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TODAY'S TOPIC: THE BEST WAY TO ROAST COFFEE
In a new study in the Journal of Medicinal Food, Korean researchers compared light, medium, and dark roast coffee beans and found that caffeine levels were virtually the same. However, roasting coffee for a longer duration had a corresponding decrease in antioxidants.
Thanks to its antioxidants, coffee lowers your risk of major diseases like diabetes and heart disease, and offers athletes a boost in performance and reduction in recovery time.
But there are two types antioxidants in coffee, says Kwang Suk Ko, Ph.D., study author and assistant professor at Ewha Womans University in Seoul: chemicals that structurally have their own antioxidant function, like polyphenols, and chemicals that boost the antioxidant function of your cells, like caffeine. “We found that more roasting broke or changed the polyphenols' structure,” he explains. Meanwhile, caffeine, which is stronger against heat, stayed intact even at a higher temperature and longer roasting time.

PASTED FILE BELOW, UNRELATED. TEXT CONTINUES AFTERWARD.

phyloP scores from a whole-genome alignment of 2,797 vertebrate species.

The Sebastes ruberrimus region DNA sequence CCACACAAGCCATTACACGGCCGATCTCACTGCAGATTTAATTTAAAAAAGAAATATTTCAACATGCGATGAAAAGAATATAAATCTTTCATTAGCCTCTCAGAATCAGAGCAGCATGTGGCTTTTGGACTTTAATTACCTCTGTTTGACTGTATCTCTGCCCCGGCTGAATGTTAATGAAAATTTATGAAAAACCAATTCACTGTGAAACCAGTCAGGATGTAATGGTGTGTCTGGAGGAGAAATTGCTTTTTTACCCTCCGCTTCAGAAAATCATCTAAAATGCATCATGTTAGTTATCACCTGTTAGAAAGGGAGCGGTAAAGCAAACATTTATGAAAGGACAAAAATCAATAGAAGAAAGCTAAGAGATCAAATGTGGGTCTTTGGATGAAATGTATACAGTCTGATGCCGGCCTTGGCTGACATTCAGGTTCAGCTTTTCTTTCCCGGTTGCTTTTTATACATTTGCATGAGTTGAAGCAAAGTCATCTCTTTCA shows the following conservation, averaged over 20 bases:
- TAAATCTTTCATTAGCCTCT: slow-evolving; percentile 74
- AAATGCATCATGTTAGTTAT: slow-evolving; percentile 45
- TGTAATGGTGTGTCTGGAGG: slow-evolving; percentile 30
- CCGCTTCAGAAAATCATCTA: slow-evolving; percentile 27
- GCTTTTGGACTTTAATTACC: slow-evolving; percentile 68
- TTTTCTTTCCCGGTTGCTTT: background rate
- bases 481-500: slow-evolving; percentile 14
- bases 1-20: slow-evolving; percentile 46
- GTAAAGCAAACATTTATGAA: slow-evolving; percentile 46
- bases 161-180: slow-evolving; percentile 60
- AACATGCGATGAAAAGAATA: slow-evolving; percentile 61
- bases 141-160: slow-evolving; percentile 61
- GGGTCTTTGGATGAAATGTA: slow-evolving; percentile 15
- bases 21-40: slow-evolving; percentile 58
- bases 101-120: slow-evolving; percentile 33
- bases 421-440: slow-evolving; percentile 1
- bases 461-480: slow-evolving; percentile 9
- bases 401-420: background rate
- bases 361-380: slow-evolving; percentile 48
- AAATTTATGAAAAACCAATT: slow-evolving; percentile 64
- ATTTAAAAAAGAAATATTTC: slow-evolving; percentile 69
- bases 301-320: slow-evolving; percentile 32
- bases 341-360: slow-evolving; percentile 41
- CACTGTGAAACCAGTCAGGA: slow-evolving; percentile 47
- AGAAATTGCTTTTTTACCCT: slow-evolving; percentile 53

Most of the disease protection has to do with coffee’s antioxidants battling oxidative stress, so a lighter roast (which has been roasted for less time) might indeed protect your health better than a darker one, Ko says. But when it comes to athletic performance, Ko says the perks are mainly from caffeine’s stimulation of your central nervous system, so the roast level won’t matter much.
If you’re mainly looking for a jolt from your java, any brew will do. But if you want the biggest health bang for your buck, opt for a light roast to score the max amount of caffeine and polyphenols.